Australia’s premier timber research program, based in Salisbury, Queensland, is celebrating its 100th birthday. Minister for Agricultural Industry Development and Fisheries Mark Furner congratulated the Forest Product Innovation team at the Salisbury Research Facility on a century of timber breakthroughs.
“The main focus at Salisbury is finding new processing solutions and maximising the use of small plantation grown logs, both hardwood and softwood,” the Minister said.
“We’ve certainly come a long way since 1918 when the then Director of Forests Edward Swain first established the Forest Products Bureau in Queensland. Mr Swain recognised that the unchecked take of favoured timber species from our native forests was unsustainable. Uses had to be found and markets developed for the lesser-known species. To achieve this, a forest products laboratory was needed.”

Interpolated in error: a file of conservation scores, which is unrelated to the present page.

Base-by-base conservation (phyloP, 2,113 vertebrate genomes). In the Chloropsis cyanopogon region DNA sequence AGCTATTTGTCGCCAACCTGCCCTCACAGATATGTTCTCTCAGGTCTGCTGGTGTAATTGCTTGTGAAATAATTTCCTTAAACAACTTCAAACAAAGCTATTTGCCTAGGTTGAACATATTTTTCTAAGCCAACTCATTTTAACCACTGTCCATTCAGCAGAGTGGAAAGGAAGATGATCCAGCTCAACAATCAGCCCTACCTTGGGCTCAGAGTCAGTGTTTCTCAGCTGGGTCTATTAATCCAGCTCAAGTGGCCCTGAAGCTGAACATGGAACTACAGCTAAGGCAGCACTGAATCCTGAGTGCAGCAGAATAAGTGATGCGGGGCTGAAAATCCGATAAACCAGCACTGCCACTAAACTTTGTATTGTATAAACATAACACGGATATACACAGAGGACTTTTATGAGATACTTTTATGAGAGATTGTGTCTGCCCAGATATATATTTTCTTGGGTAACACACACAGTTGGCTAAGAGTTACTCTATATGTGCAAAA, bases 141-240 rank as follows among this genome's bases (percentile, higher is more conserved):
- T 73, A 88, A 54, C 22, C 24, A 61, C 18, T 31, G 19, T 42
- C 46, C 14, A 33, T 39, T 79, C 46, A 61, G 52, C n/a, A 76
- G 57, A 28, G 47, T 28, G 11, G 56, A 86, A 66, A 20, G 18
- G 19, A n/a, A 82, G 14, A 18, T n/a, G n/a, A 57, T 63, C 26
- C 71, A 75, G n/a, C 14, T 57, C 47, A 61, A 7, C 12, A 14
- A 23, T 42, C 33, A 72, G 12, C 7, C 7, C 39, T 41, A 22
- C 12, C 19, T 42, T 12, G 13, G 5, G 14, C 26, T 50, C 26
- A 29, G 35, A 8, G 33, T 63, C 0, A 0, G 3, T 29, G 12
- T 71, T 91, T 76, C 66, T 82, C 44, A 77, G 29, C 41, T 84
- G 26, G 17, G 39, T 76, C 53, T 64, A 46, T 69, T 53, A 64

In 1965 the Queensland Government established its new base of timber research at Salisbury, which remains the only research centre of its kind in the country.
“Our work at this site has seen the adoption of many innovations, including the first ever high temperature drying trials. High temperature drying has been adopted extensively by industry around the world to overcome the challenges of drying plantation grown conifers,” he confirmed.
The Minister said as our knowledge of timber properties and uses expands, timber research had also changed to remain relevant to the needs of industry and at the forefront of global research.
“We owe a debt of gratitude to the visionaries who established our research program 100 years ago, but also to the countless men and women who have worked in this field in Queensland since then,” he said.
“Who knows what the next century will bring, but the demand for timber products remains strong, the future for timber in mid and tall timber structures is exciting and Queensland is certainly well placed to play a key role in this important industry.
“In fact, the tallest engineered timber office building in the world is currently under construction as part of the Brisbane Showgrounds redevelopment. This is just one example of the increasing demand for new, modern timber-based building systems.”